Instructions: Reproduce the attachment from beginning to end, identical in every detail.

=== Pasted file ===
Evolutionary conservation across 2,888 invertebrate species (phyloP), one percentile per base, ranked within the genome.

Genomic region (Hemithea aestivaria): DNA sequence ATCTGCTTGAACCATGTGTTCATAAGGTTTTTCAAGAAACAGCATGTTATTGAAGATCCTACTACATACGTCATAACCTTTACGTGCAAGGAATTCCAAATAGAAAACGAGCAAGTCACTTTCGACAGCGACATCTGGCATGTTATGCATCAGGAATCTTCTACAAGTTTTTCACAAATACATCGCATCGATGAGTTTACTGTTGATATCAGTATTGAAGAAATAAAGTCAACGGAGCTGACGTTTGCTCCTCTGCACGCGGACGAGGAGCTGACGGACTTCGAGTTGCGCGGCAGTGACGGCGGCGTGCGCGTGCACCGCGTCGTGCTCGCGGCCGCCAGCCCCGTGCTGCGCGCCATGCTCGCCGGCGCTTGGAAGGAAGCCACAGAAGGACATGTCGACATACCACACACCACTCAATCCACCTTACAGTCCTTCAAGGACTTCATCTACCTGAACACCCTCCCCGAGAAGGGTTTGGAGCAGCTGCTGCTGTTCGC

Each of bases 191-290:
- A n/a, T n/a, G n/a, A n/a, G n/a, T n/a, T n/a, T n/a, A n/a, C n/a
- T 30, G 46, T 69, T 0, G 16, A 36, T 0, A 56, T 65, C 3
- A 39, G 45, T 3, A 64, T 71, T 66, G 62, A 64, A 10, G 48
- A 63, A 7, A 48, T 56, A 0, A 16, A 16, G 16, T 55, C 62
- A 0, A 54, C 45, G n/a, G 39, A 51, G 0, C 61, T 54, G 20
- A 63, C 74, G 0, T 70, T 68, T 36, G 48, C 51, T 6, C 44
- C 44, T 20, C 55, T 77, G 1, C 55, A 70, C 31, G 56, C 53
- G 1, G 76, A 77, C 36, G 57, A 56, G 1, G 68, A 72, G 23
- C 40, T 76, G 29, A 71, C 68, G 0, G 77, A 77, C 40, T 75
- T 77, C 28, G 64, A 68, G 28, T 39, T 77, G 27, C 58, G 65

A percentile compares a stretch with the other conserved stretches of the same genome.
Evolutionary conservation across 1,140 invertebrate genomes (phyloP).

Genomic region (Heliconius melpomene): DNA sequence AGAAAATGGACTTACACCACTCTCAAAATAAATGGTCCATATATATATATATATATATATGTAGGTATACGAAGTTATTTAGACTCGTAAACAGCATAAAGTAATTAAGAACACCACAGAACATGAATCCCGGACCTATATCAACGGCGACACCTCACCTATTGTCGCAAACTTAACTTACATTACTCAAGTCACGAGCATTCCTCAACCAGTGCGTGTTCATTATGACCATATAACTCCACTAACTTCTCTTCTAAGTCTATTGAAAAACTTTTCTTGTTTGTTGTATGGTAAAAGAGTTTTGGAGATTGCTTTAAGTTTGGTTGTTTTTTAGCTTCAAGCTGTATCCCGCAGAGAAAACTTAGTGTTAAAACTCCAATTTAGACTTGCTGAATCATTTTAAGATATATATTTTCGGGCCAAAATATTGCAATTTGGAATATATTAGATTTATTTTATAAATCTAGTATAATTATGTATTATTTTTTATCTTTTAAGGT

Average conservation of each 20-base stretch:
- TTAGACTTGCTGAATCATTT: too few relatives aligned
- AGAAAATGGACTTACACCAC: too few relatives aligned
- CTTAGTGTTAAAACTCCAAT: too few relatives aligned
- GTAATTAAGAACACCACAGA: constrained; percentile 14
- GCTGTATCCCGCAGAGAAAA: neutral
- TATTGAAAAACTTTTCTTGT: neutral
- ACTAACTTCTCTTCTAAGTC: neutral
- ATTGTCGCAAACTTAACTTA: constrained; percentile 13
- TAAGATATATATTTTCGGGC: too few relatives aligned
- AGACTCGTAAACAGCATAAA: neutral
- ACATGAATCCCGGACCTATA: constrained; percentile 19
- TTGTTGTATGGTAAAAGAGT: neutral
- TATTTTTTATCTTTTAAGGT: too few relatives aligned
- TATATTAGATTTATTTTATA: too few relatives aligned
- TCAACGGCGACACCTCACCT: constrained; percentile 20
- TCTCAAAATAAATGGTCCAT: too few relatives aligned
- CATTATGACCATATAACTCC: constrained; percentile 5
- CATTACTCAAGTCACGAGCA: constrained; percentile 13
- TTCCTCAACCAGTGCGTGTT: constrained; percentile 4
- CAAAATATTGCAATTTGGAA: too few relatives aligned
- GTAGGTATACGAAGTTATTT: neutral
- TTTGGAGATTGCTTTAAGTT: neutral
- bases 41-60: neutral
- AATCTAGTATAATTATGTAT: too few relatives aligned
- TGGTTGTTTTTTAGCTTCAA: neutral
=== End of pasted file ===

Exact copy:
Evolutionary conservation across 2,888 invertebrate species (phyloP), one percentile per base, ranked within the genome.

Genomic region (Hemithea aestivaria): DNA sequence ATCTGCTTGAACCATGTGTTCATAAGGTTTTTCAAGAAACAGCATGTTATTGAAGATCCTACTACATACGTCATAACCTTTACGTGCAAGGAATTCCAAATAGAAAACGAGCAAGTCACTTTCGACAGCGACATCTGGCATGTTATGCATCAGGAATCTTCTACAAGTTTTTCACAAATACATCGCATCGATGAGTTTACTGTTGATATCAGTATTGAAGAAATAAAGTCAACGGAGCTGACGTTTGCTCCTCTGCACGCGGACGAGGAGCTGACGGACTTCGAGTTGCGCGGCAGTGACGGCGGCGTGCGCGTGCACCGCGTCGTGCTCGCGGCCGCCAGCCCCGTGCTGCGCGCCATGCTCGCCGGCGCTTGGAAGGAAGCCACAGAAGGACATGTCGACATACCACACACCACTCAATCCACCTTACAGTCCTTCAAGGACTTCATCTACCTGAACACCCTCCCCGAGAAGGGTTTGGAGCAGCTGCTGCTGTTCGC

Each of bases 191-290:
- A n/a, T n/a, G n/a, A n/a, G n/a, T n/a, T n/a, T n/a, A n/a, C n/a
- T 30, G 46, T 69, T 0, G 16, A 36, T 0, A 56, T 65, C 3
- A 39, G 45, T 3, A 64, T 71, T 66, G 62, A 64, A 10, G 48
- A 63, A 7, A 48, T 56, A 0, A 16, A 16, G 16, T 55, C 62
- A 0, A 54, C 45, G n/a, G 39, A 51, G 0, C 61, T 54, G 20
- A 63, C 74, G 0, T 70, T 68, T 36, G 48, C 51, T 6, C 44
- C 44, T 20, C 55, T 77, G 1, C 55, A 70, C 31, G 56, C 53
- G 1, G 76, A 77, C 36, G 57, A 56, G 1, G 68, A 72, G 23
- C 40, T 76, G 29, A 71, C 68, G 0, G 77, A 77, C 40, T 75
- T 77, C 28, G 64, A 68, G 28, T 39, T 77, G 27, C 58, G 65

A percentile compares a stretch with the other conserved stretches of the same genome.
Evolutionary conservation across 1,140 invertebrate genomes (phyloP).

Genomic region (Heliconius melpomene): DNA sequence AGAAAATGGACTTACACCACTCTCAAAATAAATGGTCCATATATATATATATATATATATGTAGGTATACGAAGTTATTTAGACTCGTAAACAGCATAAAGTAATTAAGAACACCACAGAACATGAATCCCGGACCTATATCAACGGCGACACCTCACCTATTGTCGCAAACTTAACTTACATTACTCAAGTCACGAGCATTCCTCAACCAGTGCGTGTTCATTATGACCATATAACTCCACTAACTTCTCTTCTAAGTCTATTGAAAAACTTTTCTTGTTTGTTGTATGGTAAAAGAGTTTTGGAGATTGCTTTAAGTTTGGTTGTTTTTTAGCTTCAAGCTGTATCCCGCAGAGAAAACTTAGTGTTAAAACTCCAATTTAGACTTGCTGAATCATTTTAAGATATATATTTTCGGGCCAAAATATTGCAATTTGGAATATATTAGATTTATTTTATAAATCTAGTATAATTATGTATTATTTTTTATCTTTTAAGGT

Average conservation of each 20-base stretch:
- TTAGACTTGCTGAATCATTT: too few relatives aligned
- AGAAAATGGACTTACACCAC: too few relatives aligned
- CTTAGTGTTAAAACTCCAAT: too few relatives aligned
- GTAATTAAGAACACCACAGA: constrained; percentile 14
- GCTGTATCCCGCAGAGAAAA: neutral
- TATTGAAAAACTTTTCTTGT: neutral
- ACTAACTTCTCTTCTAAGTC: neutral
- ATTGTCGCAAACTTAACTTA: constrained; percentile 13
- TAAGATATATATTTTCGGGC: too few relatives aligned
- AGACTCGTAAACAGCATAAA: neutral
- ACATGAATCCCGGACCTATA: constrained; percentile 19
- TTGTTGTATGGTAAAAGAGT: neutral
- TATTTTTTATCTTTTAAGGT: too few relatives aligned
- TATATTAGATTTATTTTATA: too few relatives aligned
- TCAACGGCGACACCTCACCT: constrained; percentile 20
- TCTCAAAATAAATGGTCCAT: too few relatives aligned
- CATTATGACCATATAACTCC: constrained; percentile 5
- CATTACTCAAGTCACGAGCA: constrained; percentile 13
- TTCCTCAACCAGTGCGTGTT: constrained; percentile 4
- CAAAATATTGCAATTTGGAA: too few relatives aligned
- GTAGGTATACGAAGTTATTT: neutral
- TTTGGAGATTGCTTTAAGTT: neutral
- bases 41-60: neutral
- AATCTAGTATAATTATGTAT: too few relatives aligned
- TGGTTGTTTTTTAGCTTCAA: neutral